Series: Fishing For Trouble

Catch and Release by Laura Drewry

Catch and Release by Laura DrewryCatch and Release by Laura Drewry
Series: Fishing for Trouble #3
Published by Random House Publishing Group on February 28th 2017
Pages: 198
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Hope Seaver is an up-and-coming TV producer tackling the hardest gig of her career: a reality show set at the Buoys, a scenic fishing destination owned by three handsome, stubborn brothers. Liam and Finn O’Donnell are willing to tolerate her crew for the sake of the business, but Ronan would rather chew off a limb than open up on camera. Somehow Hope has to convince him of her good intentions—and stop herself from swooning every time Ronan walks into the frame.

Ronan knows that he’s the reason his brothers gave up their old lives to run the Buoys, and he needs to make it worth their while. So if this out-of-towner with the kind eyes and dazzling smile wants to give them the free publicity they desperately need, Ronan can’t say no. He just won’t let himself get burned again by a double-dealing woman. But what if Hope’s good-girl routine isn’t an act? When Ronan lets his guard down long enough to catch a glimpse of the real Hope, he likes what he sees—enough to give love another shot.

‘Catch and Release’ is Ronan O’Donnell’s motto when it comes to women as much as it is the title of what is the last of Laura Drewry’s ‘Fishing for Trouble’ series; that much is the oldest of the brothers still struggling with mummy/women-abandonment issues to the point where it has made him gun-shy with everything of the opposite gender.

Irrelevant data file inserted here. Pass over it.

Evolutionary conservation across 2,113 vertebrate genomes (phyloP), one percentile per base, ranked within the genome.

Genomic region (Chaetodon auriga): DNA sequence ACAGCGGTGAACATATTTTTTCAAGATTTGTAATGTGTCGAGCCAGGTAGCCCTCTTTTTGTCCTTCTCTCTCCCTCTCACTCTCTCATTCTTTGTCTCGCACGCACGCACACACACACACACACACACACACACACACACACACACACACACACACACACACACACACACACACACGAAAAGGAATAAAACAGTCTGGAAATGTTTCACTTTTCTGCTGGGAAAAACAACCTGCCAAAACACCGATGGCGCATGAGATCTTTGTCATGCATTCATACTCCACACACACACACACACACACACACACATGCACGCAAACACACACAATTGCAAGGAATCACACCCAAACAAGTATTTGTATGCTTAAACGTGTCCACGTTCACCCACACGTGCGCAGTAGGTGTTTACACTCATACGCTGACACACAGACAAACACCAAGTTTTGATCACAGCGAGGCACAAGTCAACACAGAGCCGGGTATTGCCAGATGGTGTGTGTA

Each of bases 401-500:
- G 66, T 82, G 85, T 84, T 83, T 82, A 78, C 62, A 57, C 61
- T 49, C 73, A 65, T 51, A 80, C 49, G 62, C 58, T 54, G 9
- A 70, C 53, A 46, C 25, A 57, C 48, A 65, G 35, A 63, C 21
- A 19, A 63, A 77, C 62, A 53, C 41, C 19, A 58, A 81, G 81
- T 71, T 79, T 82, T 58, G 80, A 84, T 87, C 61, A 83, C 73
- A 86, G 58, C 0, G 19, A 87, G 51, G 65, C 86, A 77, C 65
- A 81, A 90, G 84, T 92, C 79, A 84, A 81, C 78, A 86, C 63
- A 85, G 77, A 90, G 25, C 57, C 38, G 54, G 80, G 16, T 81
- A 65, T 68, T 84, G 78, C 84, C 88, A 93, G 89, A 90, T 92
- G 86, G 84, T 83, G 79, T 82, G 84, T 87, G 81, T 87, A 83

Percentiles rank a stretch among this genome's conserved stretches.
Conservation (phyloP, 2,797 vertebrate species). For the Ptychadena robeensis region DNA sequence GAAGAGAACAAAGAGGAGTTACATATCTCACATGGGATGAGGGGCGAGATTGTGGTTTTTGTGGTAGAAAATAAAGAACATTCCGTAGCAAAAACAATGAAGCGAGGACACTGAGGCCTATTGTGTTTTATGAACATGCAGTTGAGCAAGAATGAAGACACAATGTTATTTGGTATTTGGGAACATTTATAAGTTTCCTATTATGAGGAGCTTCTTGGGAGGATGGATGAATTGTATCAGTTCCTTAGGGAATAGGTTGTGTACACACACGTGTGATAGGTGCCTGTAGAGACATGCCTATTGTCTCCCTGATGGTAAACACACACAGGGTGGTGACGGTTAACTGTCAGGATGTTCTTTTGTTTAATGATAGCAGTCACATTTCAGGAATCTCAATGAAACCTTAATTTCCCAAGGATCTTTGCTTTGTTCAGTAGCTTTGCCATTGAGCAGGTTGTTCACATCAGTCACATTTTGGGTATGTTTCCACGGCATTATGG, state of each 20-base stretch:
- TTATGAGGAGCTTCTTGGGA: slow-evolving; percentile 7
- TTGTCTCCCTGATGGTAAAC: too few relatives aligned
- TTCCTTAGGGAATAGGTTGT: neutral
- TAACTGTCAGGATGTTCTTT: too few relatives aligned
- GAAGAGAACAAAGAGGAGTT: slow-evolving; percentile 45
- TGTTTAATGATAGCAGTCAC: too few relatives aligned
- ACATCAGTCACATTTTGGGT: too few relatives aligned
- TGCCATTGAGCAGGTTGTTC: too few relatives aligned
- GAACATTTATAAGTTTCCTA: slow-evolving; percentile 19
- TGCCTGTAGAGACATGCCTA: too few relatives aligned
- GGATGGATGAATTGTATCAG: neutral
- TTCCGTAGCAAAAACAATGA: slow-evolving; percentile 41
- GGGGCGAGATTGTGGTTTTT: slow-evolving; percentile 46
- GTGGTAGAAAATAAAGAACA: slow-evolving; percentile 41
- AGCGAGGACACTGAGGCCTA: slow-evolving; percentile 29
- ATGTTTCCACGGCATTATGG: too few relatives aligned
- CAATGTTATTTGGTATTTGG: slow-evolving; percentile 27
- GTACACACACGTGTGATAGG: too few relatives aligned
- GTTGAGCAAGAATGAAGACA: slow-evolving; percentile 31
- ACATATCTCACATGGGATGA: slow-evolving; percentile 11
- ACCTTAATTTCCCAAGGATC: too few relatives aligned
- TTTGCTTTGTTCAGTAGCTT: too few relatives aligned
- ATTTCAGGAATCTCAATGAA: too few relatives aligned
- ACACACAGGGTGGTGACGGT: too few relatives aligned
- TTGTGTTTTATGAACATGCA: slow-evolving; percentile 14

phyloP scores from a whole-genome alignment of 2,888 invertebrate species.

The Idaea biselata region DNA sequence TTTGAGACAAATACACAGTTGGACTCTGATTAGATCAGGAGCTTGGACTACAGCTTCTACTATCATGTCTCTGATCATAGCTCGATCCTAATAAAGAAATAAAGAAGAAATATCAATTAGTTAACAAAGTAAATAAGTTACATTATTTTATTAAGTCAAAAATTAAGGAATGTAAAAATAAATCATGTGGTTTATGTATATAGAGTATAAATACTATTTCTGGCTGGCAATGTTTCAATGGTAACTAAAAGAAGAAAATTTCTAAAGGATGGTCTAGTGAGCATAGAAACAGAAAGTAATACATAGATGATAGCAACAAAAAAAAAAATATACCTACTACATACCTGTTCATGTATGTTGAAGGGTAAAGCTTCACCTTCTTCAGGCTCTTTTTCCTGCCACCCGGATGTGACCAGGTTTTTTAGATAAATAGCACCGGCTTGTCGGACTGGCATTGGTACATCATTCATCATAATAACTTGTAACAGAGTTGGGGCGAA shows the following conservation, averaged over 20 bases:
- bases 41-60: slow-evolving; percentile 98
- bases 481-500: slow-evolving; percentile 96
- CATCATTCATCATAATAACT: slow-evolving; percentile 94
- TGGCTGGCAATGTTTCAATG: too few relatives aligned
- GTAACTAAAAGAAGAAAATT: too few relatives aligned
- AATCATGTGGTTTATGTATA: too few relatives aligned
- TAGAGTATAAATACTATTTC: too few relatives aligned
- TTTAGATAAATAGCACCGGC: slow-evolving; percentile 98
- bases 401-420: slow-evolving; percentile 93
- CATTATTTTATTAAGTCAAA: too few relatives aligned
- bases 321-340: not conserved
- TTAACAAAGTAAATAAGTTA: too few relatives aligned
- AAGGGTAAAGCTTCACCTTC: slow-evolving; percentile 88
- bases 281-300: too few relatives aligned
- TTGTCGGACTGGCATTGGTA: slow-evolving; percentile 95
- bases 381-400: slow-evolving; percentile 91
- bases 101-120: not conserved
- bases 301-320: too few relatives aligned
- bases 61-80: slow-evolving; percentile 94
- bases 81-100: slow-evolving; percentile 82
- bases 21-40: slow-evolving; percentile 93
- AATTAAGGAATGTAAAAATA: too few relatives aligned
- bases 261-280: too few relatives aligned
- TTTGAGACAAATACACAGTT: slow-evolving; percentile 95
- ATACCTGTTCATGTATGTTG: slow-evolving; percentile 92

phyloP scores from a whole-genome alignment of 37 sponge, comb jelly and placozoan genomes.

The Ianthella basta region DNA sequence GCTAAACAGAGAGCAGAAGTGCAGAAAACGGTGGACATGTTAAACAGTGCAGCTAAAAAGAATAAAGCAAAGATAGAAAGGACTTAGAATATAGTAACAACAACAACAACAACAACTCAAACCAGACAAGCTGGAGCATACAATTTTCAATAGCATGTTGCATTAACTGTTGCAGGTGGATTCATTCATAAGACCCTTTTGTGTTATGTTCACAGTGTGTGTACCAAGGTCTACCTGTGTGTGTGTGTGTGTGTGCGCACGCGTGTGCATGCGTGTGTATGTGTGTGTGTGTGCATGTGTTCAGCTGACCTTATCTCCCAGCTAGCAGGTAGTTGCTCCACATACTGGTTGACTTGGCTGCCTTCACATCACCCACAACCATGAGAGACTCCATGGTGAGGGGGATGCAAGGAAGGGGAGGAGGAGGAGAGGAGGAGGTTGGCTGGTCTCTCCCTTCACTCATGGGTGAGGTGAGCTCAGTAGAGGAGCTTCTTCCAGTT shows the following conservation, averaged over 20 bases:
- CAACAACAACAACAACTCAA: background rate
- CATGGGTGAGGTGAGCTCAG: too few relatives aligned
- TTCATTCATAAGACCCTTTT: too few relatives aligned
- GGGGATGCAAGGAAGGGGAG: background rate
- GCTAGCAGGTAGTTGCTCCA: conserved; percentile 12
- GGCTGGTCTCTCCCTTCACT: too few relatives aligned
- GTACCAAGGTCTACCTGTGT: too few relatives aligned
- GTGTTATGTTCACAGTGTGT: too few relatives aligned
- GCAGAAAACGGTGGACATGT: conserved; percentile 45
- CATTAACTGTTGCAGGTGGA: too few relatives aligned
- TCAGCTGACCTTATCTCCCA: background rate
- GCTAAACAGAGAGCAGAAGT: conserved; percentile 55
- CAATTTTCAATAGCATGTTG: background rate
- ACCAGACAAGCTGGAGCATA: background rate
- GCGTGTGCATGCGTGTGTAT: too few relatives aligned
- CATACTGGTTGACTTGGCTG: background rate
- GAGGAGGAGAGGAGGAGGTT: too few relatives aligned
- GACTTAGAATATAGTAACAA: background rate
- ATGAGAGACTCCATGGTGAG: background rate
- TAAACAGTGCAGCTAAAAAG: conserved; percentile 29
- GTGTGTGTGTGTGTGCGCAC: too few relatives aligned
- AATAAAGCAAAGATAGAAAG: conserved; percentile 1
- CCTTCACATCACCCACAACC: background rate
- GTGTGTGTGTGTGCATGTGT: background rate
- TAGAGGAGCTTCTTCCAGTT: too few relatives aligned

Hope Seaver is as much of a klutz as she seems to be a babbler of trivia and somehow acts in a way that makes it a little hard to believe she’s a 30-ish year old producer in command of her faculties. But meet she and Ronan do—as an unlikely pair—when the O’Donnells move into reality TV as family drama abounds in this very, very slow-burn romance that bumps along huge potholes when it becomes evident that the boys (especially Ro) haven’t quite yet faced their abandonment crisis head on. The appearance of their achilles’s heel at the end does make for a surprising climax but not an unexpected one, particularly if it’s the only loose end that needs tying up for the series’s resolution.

Drewry’s writing is charming as always and her books are always easy to read; I didn’t find myself as engrossed as I was in the previous 2 books, but this is nonetheless a solid offering and a pretty good closure for an unusual series.


Lured In by Laura Drewry

Lured In by Laura DrewryLured In by Laura Drewry
Series: Fishing for Trouble, #2
Published by Loveswept on September 27th 2016
Pages: 240